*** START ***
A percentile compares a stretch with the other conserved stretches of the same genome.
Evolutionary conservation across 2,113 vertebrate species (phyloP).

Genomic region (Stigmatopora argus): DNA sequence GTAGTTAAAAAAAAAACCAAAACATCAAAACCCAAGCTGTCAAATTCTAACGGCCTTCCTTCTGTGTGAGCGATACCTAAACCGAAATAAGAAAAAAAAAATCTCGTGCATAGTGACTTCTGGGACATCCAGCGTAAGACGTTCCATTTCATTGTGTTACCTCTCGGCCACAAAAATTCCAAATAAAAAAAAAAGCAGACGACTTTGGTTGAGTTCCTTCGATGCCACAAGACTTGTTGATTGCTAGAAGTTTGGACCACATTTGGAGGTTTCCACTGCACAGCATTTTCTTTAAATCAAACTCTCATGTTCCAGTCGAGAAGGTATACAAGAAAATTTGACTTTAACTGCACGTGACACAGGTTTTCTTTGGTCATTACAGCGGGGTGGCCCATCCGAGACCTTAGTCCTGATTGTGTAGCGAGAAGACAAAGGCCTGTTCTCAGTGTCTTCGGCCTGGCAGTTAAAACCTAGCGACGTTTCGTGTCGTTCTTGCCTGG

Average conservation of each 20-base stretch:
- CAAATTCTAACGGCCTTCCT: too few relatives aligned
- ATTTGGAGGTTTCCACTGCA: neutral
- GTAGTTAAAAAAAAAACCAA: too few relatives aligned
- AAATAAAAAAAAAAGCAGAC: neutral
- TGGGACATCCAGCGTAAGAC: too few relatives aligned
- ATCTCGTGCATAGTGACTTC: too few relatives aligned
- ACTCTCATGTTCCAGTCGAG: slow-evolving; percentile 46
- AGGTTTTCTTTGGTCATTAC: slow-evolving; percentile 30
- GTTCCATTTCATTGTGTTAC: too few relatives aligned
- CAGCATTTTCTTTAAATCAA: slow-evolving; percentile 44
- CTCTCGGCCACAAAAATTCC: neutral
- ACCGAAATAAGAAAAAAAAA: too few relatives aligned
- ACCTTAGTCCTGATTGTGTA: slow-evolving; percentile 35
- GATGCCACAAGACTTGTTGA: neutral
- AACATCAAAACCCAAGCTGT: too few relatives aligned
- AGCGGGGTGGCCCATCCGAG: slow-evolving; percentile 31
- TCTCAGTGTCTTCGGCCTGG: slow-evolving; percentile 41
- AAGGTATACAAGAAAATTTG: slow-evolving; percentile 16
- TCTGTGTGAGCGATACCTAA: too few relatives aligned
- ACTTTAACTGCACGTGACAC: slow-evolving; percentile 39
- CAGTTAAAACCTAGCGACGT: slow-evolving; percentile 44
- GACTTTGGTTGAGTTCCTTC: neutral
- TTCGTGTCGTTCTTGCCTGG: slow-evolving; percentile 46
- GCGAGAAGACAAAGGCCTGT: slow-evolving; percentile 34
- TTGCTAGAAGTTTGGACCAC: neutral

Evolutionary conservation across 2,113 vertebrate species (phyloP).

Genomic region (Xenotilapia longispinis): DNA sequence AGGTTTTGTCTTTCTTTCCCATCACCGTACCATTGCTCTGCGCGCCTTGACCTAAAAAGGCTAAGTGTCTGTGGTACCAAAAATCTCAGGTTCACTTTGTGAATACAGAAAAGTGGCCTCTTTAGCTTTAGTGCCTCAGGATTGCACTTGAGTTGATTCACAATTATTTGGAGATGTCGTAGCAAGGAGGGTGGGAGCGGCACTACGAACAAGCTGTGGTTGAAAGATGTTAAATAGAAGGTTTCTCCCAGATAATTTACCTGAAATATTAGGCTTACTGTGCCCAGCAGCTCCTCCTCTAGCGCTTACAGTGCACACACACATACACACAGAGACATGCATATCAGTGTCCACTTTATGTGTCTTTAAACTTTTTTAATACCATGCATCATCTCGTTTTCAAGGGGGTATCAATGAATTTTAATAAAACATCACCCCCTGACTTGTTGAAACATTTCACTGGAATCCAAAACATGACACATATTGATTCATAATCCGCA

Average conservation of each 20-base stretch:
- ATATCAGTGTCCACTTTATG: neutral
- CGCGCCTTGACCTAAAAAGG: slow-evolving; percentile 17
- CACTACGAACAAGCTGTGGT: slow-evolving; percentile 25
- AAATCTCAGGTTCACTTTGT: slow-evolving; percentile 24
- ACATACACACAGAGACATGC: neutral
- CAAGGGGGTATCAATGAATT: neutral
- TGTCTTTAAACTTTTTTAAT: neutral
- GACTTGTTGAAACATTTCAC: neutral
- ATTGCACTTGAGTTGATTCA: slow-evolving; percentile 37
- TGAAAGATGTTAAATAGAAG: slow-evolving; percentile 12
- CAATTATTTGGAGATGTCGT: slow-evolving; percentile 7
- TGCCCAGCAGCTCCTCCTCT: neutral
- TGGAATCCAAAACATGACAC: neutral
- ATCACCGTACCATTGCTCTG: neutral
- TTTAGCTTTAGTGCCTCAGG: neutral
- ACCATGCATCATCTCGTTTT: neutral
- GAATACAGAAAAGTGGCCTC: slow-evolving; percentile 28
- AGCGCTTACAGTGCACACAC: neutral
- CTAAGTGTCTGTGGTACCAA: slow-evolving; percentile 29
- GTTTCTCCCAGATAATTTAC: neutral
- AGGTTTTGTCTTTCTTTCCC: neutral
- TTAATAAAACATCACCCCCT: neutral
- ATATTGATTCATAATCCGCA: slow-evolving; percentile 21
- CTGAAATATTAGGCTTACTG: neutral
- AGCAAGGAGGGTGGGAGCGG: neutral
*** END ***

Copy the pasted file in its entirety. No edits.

A percentile compares a stretch with the other conserved stretches of the same genome.
Evolutionary conservation across 2,113 vertebrate species (phyloP).

Genomic region (Stigmatopora argus): DNA sequence GTAGTTAAAAAAAAAACCAAAACATCAAAACCCAAGCTGTCAAATTCTAACGGCCTTCCTTCTGTGTGAGCGATACCTAAACCGAAATAAGAAAAAAAAAATCTCGTGCATAGTGACTTCTGGGACATCCAGCGTAAGACGTTCCATTTCATTGTGTTACCTCTCGGCCACAAAAATTCCAAATAAAAAAAAAAGCAGACGACTTTGGTTGAGTTCCTTCGATGCCACAAGACTTGTTGATTGCTAGAAGTTTGGACCACATTTGGAGGTTTCCACTGCACAGCATTTTCTTTAAATCAAACTCTCATGTTCCAGTCGAGAAGGTATACAAGAAAATTTGACTTTAACTGCACGTGACACAGGTTTTCTTTGGTCATTACAGCGGGGTGGCCCATCCGAGACCTTAGTCCTGATTGTGTAGCGAGAAGACAAAGGCCTGTTCTCAGTGTCTTCGGCCTGGCAGTTAAAACCTAGCGACGTTTCGTGTCGTTCTTGCCTGG

Average conservation of each 20-base stretch:
- CAAATTCTAACGGCCTTCCT: too few relatives aligned
- ATTTGGAGGTTTCCACTGCA: neutral
- GTAGTTAAAAAAAAAACCAA: too few relatives aligned
- AAATAAAAAAAAAAGCAGAC: neutral
- TGGGACATCCAGCGTAAGAC: too few relatives aligned
- ATCTCGTGCATAGTGACTTC: too few relatives aligned
- ACTCTCATGTTCCAGTCGAG: slow-evolving; percentile 46
- AGGTTTTCTTTGGTCATTAC: slow-evolving; percentile 30
- GTTCCATTTCATTGTGTTAC: too few relatives aligned
- CAGCATTTTCTTTAAATCAA: slow-evolving; percentile 44
- CTCTCGGCCACAAAAATTCC: neutral
- ACCGAAATAAGAAAAAAAAA: too few relatives aligned
- ACCTTAGTCCTGATTGTGTA: slow-evolving; percentile 35
- GATGCCACAAGACTTGTTGA: neutral
- AACATCAAAACCCAAGCTGT: too few relatives aligned
- AGCGGGGTGGCCCATCCGAG: slow-evolving; percentile 31
- TCTCAGTGTCTTCGGCCTGG: slow-evolving; percentile 41
- AAGGTATACAAGAAAATTTG: slow-evolving; percentile 16
- TCTGTGTGAGCGATACCTAA: too few relatives aligned
- ACTTTAACTGCACGTGACAC: slow-evolving; percentile 39
- CAGTTAAAACCTAGCGACGT: slow-evolving; percentile 44
- GACTTTGGTTGAGTTCCTTC: neutral
- TTCGTGTCGTTCTTGCCTGG: slow-evolving; percentile 46
- GCGAGAAGACAAAGGCCTGT: slow-evolving; percentile 34
- TTGCTAGAAGTTTGGACCAC: neutral

Evolutionary conservation across 2,113 vertebrate species (phyloP).

Genomic region (Xenotilapia longispinis): DNA sequence AGGTTTTGTCTTTCTTTCCCATCACCGTACCATTGCTCTGCGCGCCTTGACCTAAAAAGGCTAAGTGTCTGTGGTACCAAAAATCTCAGGTTCACTTTGTGAATACAGAAAAGTGGCCTCTTTAGCTTTAGTGCCTCAGGATTGCACTTGAGTTGATTCACAATTATTTGGAGATGTCGTAGCAAGGAGGGTGGGAGCGGCACTACGAACAAGCTGTGGTTGAAAGATGTTAAATAGAAGGTTTCTCCCAGATAATTTACCTGAAATATTAGGCTTACTGTGCCCAGCAGCTCCTCCTCTAGCGCTTACAGTGCACACACACATACACACAGAGACATGCATATCAGTGTCCACTTTATGTGTCTTTAAACTTTTTTAATACCATGCATCATCTCGTTTTCAAGGGGGTATCAATGAATTTTAATAAAACATCACCCCCTGACTTGTTGAAACATTTCACTGGAATCCAAAACATGACACATATTGATTCATAATCCGCA

Average conservation of each 20-base stretch:
- ATATCAGTGTCCACTTTATG: neutral
- CGCGCCTTGACCTAAAAAGG: slow-evolving; percentile 17
- CACTACGAACAAGCTGTGGT: slow-evolving; percentile 25
- AAATCTCAGGTTCACTTTGT: slow-evolving; percentile 24
- ACATACACACAGAGACATGC: neutral
- CAAGGGGGTATCAATGAATT: neutral
- TGTCTTTAAACTTTTTTAAT: neutral
- GACTTGTTGAAACATTTCAC: neutral
- ATTGCACTTGAGTTGATTCA: slow-evolving; percentile 37
- TGAAAGATGTTAAATAGAAG: slow-evolving; percentile 12
- CAATTATTTGGAGATGTCGT: slow-evolving; percentile 7
- TGCCCAGCAGCTCCTCCTCT: neutral
- TGGAATCCAAAACATGACAC: neutral
- ATCACCGTACCATTGCTCTG: neutral
- TTTAGCTTTAGTGCCTCAGG: neutral
- ACCATGCATCATCTCGTTTT: neutral
- GAATACAGAAAAGTGGCCTC: slow-evolving; percentile 28
- AGCGCTTACAGTGCACACAC: neutral
- CTAAGTGTCTGTGGTACCAA: slow-evolving; percentile 29
- GTTTCTCCCAGATAATTTAC: neutral
- AGGTTTTGTCTTTCTTTCCC: neutral
- TTAATAAAACATCACCCCCT: neutral
- ATATTGATTCATAATCCGCA: slow-evolving; percentile 21
- CTGAAATATTAGGCTTACTG: neutral
- AGCAAGGAGGGTGGGAGCGG: neutral